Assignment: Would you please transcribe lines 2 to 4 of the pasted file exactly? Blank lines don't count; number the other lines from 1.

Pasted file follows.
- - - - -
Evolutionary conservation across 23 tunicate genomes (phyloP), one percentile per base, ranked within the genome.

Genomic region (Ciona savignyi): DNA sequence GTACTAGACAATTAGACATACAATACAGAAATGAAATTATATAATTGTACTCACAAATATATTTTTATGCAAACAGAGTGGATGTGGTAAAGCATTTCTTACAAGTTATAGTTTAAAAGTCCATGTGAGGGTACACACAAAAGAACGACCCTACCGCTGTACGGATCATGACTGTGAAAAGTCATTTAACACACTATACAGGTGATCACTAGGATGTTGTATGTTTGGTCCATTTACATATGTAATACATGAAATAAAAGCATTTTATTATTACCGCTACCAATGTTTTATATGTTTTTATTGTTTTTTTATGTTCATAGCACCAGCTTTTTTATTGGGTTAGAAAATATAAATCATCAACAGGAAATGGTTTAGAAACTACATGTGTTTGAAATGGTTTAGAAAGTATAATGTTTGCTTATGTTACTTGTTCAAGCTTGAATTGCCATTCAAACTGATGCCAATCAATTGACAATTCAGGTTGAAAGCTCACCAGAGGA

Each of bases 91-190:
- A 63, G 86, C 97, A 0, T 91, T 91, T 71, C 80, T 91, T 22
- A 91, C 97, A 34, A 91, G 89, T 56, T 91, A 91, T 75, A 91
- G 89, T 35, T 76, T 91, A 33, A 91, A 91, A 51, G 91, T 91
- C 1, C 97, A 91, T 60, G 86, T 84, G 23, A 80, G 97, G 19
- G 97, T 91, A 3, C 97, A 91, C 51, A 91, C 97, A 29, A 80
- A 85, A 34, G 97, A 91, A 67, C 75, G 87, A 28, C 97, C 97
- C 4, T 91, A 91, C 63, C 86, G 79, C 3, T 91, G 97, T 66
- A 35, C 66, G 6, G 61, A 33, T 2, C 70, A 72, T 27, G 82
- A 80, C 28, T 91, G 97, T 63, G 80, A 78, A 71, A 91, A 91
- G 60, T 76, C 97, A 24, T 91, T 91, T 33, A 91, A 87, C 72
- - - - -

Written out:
Genomic region (Ciona savignyi): DNA sequence GTACTAGACAATTAGACATACAATACAGAAATGAAATTATATAATTGTACTCACAAATATATTTTTATGCAAACAGAGTGGATGTGGTAAAGCATTTCTTACAAGTTATAGTTTAAAAGTCCATGTGAGGGTACACACAAAAGAACGACCCTACCGCTGTACGGATCATGACTGTGAAAAGTCATTTAACACACTATACAGGTGATCACTAGGATGTTGTATGTTTGGTCCATTTACATATGTAATACATGAAATAAAAGCATTTTATTATTACCGCTACCAATGTTTTATATGTTTTTATTGTTTTTTTATGTTCATAGCACCAGCTTTTTTATTGGGTTAGAAAATATAAATCATCAACAGGAAATGGTTTAGAAACTACATGTGTTTGAAATGGTTTAGAAAGTATAATGTTTGCTTATGTTACTTGTTCAAGCTTGAATTGCCATTCAAACTGATGCCAATCAATTGACAATTCAGGTTGAAAGCTCACCAGAGGA

Each of bases 91-190:
- A 63, G 86, C 97, A 0, T 91, T 91, T 71, C 80, T 91, T 22